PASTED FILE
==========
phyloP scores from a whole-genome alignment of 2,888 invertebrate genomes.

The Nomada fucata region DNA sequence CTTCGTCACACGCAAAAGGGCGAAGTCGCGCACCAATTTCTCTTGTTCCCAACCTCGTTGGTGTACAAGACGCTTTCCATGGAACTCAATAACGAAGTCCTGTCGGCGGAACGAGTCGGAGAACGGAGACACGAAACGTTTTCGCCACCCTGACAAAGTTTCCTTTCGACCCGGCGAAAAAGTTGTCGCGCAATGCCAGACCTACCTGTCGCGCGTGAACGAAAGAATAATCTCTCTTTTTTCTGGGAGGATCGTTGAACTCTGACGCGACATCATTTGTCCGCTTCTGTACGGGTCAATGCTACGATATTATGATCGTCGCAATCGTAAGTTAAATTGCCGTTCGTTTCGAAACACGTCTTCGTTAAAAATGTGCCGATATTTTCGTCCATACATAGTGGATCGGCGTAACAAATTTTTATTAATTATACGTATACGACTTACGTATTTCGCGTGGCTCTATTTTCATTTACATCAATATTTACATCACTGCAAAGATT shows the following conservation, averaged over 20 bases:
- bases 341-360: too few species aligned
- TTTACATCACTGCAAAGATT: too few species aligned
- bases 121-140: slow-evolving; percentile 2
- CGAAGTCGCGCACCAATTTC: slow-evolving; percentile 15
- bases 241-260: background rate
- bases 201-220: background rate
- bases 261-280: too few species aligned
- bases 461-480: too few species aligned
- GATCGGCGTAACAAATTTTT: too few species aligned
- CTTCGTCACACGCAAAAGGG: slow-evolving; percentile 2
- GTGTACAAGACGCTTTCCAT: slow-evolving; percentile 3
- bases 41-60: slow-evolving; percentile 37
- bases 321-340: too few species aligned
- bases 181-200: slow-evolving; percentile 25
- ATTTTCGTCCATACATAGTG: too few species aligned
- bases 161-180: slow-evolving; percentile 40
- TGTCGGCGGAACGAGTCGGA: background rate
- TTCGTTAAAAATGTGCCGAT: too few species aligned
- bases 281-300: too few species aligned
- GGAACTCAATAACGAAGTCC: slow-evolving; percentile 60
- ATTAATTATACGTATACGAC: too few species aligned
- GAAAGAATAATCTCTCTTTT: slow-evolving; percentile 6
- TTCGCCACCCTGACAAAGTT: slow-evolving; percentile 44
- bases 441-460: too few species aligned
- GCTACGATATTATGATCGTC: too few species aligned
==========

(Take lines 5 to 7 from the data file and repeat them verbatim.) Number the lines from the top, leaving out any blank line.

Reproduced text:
- bases 121-140: slow-evolving; percentile 2
- CGAAGTCGCGCACCAATTTC: slow-evolving; percentile 15
- bases 241-260: background rate